Finally, increase mileage slowly. Counting on kids to keep you informed about when they are tired or hungry or thirsty is asking for trouble. When you get to your destination, make sure they eat and drink before they run off and play. Increase mileage only when your kid gets home from a family ride and has plenty of energy left. That’s when you know he/she is ready to ride a couple of extra miles. Using this process, my son has gone from 10 mile rides about five months ago to our most recent 20 miler.
Equipment for Biking with Kids
When bicycling with kids, as just about anything else with kids, having the right equipment is usually the difference between an enjoyable experience and disaster. First, and most important, is a helmet. This is so common-sense that I shouldn’t even need to mention it but… A helmet isn’t just for the kids. Your kids are a whole lot more likely to wear a helmet if they see you wearing one.
For the youngest children who still aren’t ready to pedal, you’re going to need a children’s bike seat or a trailer. Personally I find the trailer a safer way to travel. They are stable, comfortable and attach quickly and easily to just about any bike. The downside? They are expensive running up to $600 and they act like giant sails slowing you down (although for me that makes it a great resistance training tool). Bike seats are considerably cheaper, about $100, and they are lighter. If your bike tips however, your child tips with it.
For kids who aren’t ready to ride their own bikes but are able to pedal and balance on a seat, consider a Trail-a-Bike. These attach right to your seatpost and have handlebars for your youngster to hold on to and pedals, but only a back wheel. I found this to be a great way to introduce my son to balancing on a bike, leaning into turns and demonstrating safe cycling practices.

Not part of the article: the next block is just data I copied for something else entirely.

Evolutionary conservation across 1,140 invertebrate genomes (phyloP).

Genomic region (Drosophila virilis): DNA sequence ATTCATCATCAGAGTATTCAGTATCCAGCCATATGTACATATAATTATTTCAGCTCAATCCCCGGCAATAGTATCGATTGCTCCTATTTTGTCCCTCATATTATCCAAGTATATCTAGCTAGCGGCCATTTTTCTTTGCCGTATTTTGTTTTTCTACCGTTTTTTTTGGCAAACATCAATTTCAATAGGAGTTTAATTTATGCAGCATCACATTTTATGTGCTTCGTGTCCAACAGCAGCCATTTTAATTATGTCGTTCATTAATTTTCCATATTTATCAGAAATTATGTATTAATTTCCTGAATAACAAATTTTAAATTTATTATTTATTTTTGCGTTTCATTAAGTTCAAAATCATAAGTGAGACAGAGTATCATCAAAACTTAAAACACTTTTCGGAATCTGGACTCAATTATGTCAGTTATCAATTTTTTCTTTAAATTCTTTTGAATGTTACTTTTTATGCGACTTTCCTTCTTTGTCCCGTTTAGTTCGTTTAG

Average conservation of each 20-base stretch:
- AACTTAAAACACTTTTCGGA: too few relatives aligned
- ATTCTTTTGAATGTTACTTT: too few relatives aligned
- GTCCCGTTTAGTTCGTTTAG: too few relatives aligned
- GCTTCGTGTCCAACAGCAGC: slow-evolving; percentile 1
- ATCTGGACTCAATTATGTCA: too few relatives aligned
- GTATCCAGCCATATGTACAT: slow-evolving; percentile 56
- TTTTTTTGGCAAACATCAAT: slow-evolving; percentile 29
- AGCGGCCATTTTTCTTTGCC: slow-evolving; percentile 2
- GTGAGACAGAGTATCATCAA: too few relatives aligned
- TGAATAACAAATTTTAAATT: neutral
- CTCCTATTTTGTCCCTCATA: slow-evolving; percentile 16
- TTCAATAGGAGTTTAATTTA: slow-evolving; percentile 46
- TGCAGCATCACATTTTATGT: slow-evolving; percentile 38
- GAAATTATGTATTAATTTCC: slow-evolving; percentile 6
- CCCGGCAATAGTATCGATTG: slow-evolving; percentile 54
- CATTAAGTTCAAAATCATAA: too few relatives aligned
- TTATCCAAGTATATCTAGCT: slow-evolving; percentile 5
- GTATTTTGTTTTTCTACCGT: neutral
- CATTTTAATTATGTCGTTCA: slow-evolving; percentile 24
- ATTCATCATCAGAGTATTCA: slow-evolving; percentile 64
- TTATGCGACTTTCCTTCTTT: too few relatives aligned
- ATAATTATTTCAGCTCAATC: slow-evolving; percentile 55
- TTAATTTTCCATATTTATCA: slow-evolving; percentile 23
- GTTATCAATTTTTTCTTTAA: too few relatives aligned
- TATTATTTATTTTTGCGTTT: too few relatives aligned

When your child is ready to ride alone, there are dozens of choices. For learning purposes, I suggest something smaller and maybe even used, as your child is likely to outgrow this first bike very quickly. Garage sales are a great place to find kid bikes. As for training wheels, I recommend you get rid of these as fast as possible. If kids become accustomed to them, getting them to ride without them can prove very difficult. Anyone can learn to ride a bike, it just takes some patience and parental support. The most common mistake made at this point is buying a bicycle that is too big with the hopes that the child “will grow into it.” The problem with this is that they tip over often and fall hard. Training wheels actually make this more likely as even small bumps can send them over. That’s why a smaller, even used, bike is better. If your son or daughter can put their feet down without getting off the seat, they will feel much safer.
The ‘just learned to ride’ stage can be the toughest on family rides as your newest cyclist is usually limited to very short rides. But this is the most important time to ride, as it will instill confidence in your child and help to make bicycling a regular part of your family’s life. When they move to bikes with multiple gears, that’s when the adventure gets really exciting.